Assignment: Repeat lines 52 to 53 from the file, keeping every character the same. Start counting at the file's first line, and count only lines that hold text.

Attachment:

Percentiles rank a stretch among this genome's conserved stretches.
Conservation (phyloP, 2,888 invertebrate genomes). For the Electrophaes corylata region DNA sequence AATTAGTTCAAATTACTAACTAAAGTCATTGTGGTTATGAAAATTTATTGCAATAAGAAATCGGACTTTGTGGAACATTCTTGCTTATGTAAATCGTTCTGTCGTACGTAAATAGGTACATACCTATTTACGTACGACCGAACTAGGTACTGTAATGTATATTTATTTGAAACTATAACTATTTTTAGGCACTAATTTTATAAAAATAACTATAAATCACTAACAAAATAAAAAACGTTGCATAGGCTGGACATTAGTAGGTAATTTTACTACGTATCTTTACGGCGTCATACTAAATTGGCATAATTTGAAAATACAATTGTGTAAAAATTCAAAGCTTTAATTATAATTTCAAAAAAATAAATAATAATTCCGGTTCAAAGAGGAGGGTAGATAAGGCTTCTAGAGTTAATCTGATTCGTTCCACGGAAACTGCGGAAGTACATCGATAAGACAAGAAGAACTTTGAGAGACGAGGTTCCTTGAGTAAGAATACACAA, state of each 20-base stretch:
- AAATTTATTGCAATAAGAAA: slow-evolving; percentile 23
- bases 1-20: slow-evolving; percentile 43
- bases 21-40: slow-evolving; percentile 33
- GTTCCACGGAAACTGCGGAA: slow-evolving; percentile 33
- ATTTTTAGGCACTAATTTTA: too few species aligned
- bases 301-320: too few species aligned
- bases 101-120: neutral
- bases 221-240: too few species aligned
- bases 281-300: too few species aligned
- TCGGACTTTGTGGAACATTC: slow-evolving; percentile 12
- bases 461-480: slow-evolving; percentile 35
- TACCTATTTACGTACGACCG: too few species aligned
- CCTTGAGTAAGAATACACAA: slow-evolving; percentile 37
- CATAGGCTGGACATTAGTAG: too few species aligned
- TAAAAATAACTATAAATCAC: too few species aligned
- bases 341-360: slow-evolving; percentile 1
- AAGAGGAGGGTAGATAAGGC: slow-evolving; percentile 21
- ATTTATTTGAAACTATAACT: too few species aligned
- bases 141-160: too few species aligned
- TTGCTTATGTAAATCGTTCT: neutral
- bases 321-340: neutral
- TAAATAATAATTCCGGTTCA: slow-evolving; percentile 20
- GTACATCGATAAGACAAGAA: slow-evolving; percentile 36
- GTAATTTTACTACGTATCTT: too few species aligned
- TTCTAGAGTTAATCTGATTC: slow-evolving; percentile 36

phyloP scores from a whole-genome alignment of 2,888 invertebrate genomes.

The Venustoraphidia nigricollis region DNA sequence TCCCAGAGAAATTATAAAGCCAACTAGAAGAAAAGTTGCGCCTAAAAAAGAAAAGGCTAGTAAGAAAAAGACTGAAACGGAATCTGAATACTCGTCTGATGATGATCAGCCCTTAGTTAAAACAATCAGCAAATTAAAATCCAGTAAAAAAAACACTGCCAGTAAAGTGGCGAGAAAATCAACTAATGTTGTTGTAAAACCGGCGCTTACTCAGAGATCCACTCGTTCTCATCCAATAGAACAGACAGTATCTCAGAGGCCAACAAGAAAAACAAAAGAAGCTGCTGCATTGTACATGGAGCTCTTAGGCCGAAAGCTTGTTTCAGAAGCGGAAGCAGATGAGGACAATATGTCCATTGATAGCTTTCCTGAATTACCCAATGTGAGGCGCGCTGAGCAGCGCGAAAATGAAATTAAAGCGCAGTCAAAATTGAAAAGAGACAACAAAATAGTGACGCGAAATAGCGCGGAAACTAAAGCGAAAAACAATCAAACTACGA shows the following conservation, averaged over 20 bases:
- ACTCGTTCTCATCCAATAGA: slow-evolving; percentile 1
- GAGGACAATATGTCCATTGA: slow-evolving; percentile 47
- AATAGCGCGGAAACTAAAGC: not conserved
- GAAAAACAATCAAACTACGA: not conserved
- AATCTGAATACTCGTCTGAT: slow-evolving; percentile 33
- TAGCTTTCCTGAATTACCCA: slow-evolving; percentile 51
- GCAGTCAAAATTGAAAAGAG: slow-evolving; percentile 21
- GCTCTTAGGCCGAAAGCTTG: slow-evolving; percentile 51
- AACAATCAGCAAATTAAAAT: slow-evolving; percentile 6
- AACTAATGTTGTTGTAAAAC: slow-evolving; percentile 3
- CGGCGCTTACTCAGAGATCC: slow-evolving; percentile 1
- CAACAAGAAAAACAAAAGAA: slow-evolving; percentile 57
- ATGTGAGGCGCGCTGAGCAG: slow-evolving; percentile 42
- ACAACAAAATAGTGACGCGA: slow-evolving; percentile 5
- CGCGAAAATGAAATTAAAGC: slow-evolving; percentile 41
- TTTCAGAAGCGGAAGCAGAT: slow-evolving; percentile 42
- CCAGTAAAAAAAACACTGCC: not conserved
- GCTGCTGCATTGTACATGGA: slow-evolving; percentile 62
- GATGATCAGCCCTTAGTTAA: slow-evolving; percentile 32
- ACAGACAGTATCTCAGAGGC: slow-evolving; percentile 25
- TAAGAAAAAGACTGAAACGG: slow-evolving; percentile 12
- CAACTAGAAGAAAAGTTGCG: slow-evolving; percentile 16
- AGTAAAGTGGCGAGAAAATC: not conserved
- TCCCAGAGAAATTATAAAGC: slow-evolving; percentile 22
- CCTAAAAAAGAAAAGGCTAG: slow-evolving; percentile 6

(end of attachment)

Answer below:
- AGTAAAGTGGCGAGAAAATC: not conserved
- TCCCAGAGAAATTATAAAGC: slow-evolving; percentile 22